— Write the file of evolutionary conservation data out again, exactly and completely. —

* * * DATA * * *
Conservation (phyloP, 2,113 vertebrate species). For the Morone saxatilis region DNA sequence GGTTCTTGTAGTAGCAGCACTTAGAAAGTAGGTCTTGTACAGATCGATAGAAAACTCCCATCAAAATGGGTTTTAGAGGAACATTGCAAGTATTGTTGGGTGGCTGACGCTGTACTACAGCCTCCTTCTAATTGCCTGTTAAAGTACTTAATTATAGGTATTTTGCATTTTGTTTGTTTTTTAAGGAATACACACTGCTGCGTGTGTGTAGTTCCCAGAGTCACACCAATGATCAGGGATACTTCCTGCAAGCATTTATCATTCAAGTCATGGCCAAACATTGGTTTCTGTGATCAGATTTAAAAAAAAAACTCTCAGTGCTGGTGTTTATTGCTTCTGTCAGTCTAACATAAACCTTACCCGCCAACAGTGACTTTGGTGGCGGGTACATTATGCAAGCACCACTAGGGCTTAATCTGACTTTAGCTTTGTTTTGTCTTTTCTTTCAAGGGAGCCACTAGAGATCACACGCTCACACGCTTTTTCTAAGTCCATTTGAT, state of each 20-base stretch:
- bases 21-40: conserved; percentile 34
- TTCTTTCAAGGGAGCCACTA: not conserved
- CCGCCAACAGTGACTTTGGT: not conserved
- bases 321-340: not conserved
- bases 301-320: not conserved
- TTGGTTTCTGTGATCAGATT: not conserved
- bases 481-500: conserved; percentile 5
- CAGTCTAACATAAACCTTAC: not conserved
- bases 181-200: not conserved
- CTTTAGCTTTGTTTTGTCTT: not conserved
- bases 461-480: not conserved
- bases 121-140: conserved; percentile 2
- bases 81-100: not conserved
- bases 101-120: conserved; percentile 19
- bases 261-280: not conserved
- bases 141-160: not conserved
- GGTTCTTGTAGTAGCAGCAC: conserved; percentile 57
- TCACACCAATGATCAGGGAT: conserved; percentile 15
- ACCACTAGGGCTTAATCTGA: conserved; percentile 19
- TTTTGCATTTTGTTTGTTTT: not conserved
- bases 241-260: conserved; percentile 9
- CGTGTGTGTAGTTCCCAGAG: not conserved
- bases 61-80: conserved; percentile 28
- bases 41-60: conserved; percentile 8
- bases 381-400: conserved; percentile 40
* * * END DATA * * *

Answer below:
Conservation (phyloP, 2,113 vertebrate species). For the Morone saxatilis region DNA sequence GGTTCTTGTAGTAGCAGCACTTAGAAAGTAGGTCTTGTACAGATCGATAGAAAACTCCCATCAAAATGGGTTTTAGAGGAACATTGCAAGTATTGTTGGGTGGCTGACGCTGTACTACAGCCTCCTTCTAATTGCCTGTTAAAGTACTTAATTATAGGTATTTTGCATTTTGTTTGTTTTTTAAGGAATACACACTGCTGCGTGTGTGTAGTTCCCAGAGTCACACCAATGATCAGGGATACTTCCTGCAAGCATTTATCATTCAAGTCATGGCCAAACATTGGTTTCTGTGATCAGATTTAAAAAAAAAACTCTCAGTGCTGGTGTTTATTGCTTCTGTCAGTCTAACATAAACCTTACCCGCCAACAGTGACTTTGGTGGCGGGTACATTATGCAAGCACCACTAGGGCTTAATCTGACTTTAGCTTTGTTTTGTCTTTTCTTTCAAGGGAGCCACTAGAGATCACACGCTCACACGCTTTTTCTAAGTCCATTTGAT, state of each 20-base stretch:
- bases 21-40: conserved; percentile 34
- TTCTTTCAAGGGAGCCACTA: not conserved
- CCGCCAACAGTGACTTTGGT: not conserved
- bases 321-340: not conserved
- bases 301-320: not conserved
- TTGGTTTCTGTGATCAGATT: not conserved
- bases 481-500: conserved; percentile 5
- CAGTCTAACATAAACCTTAC: not conserved
- bases 181-200: not conserved
- CTTTAGCTTTGTTTTGTCTT: not conserved
- bases 461-480: not conserved
- bases 121-140: conserved; percentile 2
- bases 81-100: not conserved
- bases 101-120: conserved; percentile 19
- bases 261-280: not conserved
- bases 141-160: not conserved
- GGTTCTTGTAGTAGCAGCAC: conserved; percentile 57
- TCACACCAATGATCAGGGAT: conserved; percentile 15
- ACCACTAGGGCTTAATCTGA: conserved; percentile 19
- TTTTGCATTTTGTTTGTTTT: not conserved
- bases 241-260: conserved; percentile 9
- CGTGTGTGTAGTTCCCAGAG: not conserved
- bases 61-80: conserved; percentile 28
- bases 41-60: conserved; percentile 8
- bases 381-400: conserved; percentile 40